7. Alberta still has, by far, the lowest debt-to-GDP ratio of any province. Alberta’s net debt-to-GDP ratio for 2018-19 is projected to be 6.5%. The next lowest is British Columbia’s, which stands at 15.2%. Though Alberta’s net debt-to-GDP ratio has risen quite quickly since the slump in oil prices, it’s hard to make the claim that the province is living beyond its means.
  8. Albertans collectively are taxed less than residents of any other province. According to Alberta Treasury Board and Finance, if Alberta’s provincial government adopted a tax structures similar to the next lowest-taxed province in the country (British Columbia), Alberta would generate an additional $8.7 billion in annual revenue.
  9. Alberta remains the only Canadian province without a provincial sales tax. The AAB Working Group estimates that the implementation of a 5% provincial sales tax in Alberta would generate approximately $5 billion in new revenue annually. What’s more, even after the implementation of this tax, Alberta would remain Canada’s lowest-taxed province!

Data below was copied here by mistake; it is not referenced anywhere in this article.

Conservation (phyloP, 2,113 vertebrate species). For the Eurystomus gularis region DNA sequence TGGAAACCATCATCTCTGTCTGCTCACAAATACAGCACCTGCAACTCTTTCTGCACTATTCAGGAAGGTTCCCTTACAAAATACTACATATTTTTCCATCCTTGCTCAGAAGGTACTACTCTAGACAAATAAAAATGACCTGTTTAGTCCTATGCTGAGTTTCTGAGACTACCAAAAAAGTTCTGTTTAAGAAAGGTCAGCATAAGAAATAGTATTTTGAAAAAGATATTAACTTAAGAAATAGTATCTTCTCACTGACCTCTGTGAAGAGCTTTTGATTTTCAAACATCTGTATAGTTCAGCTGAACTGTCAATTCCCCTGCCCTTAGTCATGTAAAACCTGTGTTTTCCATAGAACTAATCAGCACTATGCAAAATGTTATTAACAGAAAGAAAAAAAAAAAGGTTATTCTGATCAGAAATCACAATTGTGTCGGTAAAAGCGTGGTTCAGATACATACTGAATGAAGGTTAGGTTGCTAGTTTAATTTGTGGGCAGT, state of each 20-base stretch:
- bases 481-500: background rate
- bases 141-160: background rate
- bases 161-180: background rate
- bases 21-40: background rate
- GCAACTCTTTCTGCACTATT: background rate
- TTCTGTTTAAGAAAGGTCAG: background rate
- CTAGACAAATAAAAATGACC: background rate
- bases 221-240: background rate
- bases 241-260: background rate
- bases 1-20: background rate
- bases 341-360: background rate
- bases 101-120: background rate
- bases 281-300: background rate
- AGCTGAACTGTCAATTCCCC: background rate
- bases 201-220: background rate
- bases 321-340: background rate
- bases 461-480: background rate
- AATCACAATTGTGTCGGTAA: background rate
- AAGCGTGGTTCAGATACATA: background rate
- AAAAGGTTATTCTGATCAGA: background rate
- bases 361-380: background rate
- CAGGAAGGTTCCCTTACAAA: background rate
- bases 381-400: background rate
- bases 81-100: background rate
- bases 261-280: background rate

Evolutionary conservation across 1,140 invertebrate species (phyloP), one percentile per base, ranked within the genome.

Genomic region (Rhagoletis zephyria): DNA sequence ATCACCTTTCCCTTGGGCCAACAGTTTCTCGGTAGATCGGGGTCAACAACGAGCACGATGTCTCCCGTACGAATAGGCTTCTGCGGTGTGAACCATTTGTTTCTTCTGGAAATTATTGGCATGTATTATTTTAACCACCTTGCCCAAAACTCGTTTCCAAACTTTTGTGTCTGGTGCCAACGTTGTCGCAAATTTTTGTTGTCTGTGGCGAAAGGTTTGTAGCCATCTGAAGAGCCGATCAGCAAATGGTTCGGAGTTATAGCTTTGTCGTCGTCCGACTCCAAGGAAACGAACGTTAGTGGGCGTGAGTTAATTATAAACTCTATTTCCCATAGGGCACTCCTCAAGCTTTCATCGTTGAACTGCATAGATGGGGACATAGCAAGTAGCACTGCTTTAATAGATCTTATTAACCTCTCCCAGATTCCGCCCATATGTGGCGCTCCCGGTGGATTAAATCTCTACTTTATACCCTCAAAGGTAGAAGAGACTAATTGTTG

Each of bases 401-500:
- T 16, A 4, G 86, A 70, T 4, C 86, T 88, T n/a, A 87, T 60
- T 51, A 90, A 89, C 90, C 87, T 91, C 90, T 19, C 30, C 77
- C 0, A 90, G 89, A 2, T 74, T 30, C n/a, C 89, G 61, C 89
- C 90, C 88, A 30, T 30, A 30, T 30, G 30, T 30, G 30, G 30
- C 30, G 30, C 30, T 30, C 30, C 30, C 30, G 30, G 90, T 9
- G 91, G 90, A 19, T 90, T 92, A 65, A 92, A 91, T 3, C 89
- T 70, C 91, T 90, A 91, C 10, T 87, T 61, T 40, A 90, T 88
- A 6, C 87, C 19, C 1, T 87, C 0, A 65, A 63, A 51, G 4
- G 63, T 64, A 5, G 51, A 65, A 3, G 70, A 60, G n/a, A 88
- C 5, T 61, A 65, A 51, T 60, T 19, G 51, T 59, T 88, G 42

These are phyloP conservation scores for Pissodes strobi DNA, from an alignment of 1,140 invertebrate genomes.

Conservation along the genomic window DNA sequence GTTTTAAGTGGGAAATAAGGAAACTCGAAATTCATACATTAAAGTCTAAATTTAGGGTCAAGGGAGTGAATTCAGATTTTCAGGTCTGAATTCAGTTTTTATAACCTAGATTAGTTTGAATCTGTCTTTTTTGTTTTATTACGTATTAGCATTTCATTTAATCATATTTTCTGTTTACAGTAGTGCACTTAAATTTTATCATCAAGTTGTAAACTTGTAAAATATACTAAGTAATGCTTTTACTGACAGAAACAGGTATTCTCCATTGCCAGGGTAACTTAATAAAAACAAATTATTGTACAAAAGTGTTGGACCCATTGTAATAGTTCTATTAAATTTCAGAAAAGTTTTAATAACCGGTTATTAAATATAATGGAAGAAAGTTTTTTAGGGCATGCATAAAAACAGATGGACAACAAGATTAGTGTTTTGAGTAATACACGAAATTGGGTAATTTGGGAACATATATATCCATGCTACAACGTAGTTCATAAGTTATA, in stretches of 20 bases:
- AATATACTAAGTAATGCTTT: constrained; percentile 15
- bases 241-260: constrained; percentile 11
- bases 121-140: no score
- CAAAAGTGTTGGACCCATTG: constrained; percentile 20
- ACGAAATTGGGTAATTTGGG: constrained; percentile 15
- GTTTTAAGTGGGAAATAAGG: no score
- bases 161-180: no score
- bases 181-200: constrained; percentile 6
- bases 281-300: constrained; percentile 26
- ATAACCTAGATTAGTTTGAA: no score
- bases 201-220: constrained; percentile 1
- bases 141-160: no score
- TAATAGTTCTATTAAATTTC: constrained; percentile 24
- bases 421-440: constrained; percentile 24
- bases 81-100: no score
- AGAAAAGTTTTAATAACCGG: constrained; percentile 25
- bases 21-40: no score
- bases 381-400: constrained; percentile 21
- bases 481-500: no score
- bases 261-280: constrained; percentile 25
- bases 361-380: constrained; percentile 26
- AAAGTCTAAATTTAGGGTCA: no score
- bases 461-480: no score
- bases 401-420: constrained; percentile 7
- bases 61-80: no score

10. This year’s AAB further proposes that a new provincial sales tax be harmonized with the federal Goods and Services tax. The federal government already collects a 5% sales tax in the form of the Goods and Services Tax (GST). Following the lead of several other provinces, we propose that Alberta introduce a Harmonized Sales Tax (HST), which would allow the province to generate its own share of the revenue collected by the federal GST. Introducing a 5% provincial portion of a HST would still leave Alberta with a combined HST of 10%.

In Sum. In addition to providing a costed-out public policy alternative to the status quo in Alberta, each AAB chapter also provides a primer on the public policy topic in question. I think the document makes for excellent reading for researchers, educators, students and non-profit leaders. The media release, along with a link to the full document, can be found here.